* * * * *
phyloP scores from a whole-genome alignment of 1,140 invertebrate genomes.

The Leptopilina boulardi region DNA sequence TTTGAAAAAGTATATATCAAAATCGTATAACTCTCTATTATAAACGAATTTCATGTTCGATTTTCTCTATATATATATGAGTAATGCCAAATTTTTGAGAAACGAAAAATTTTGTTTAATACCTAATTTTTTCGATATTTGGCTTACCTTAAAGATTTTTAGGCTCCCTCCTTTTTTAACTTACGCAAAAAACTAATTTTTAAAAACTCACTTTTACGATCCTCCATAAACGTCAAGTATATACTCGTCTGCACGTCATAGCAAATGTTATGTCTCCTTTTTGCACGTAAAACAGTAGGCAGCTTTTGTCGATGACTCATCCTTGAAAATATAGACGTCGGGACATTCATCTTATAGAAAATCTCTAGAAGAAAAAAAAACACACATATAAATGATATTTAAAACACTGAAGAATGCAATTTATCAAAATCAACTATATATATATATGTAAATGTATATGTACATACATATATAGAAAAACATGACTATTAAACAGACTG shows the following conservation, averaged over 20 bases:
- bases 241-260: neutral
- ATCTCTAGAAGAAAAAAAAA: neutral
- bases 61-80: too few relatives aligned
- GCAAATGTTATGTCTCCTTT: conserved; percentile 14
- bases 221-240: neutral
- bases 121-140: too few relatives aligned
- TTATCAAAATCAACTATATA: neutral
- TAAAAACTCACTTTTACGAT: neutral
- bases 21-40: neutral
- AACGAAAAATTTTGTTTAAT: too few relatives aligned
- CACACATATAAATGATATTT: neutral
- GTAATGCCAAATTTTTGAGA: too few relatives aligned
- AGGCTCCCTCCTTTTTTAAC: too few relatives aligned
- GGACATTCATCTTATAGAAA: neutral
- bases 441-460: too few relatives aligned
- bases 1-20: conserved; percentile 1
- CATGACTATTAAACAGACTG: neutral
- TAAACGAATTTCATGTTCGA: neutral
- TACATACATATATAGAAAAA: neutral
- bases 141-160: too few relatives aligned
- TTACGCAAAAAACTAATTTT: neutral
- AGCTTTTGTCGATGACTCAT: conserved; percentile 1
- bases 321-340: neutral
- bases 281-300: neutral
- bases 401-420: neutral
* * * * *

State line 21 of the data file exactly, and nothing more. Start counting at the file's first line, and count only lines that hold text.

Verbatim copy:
- TACATACATATATAGAAAAA: neutral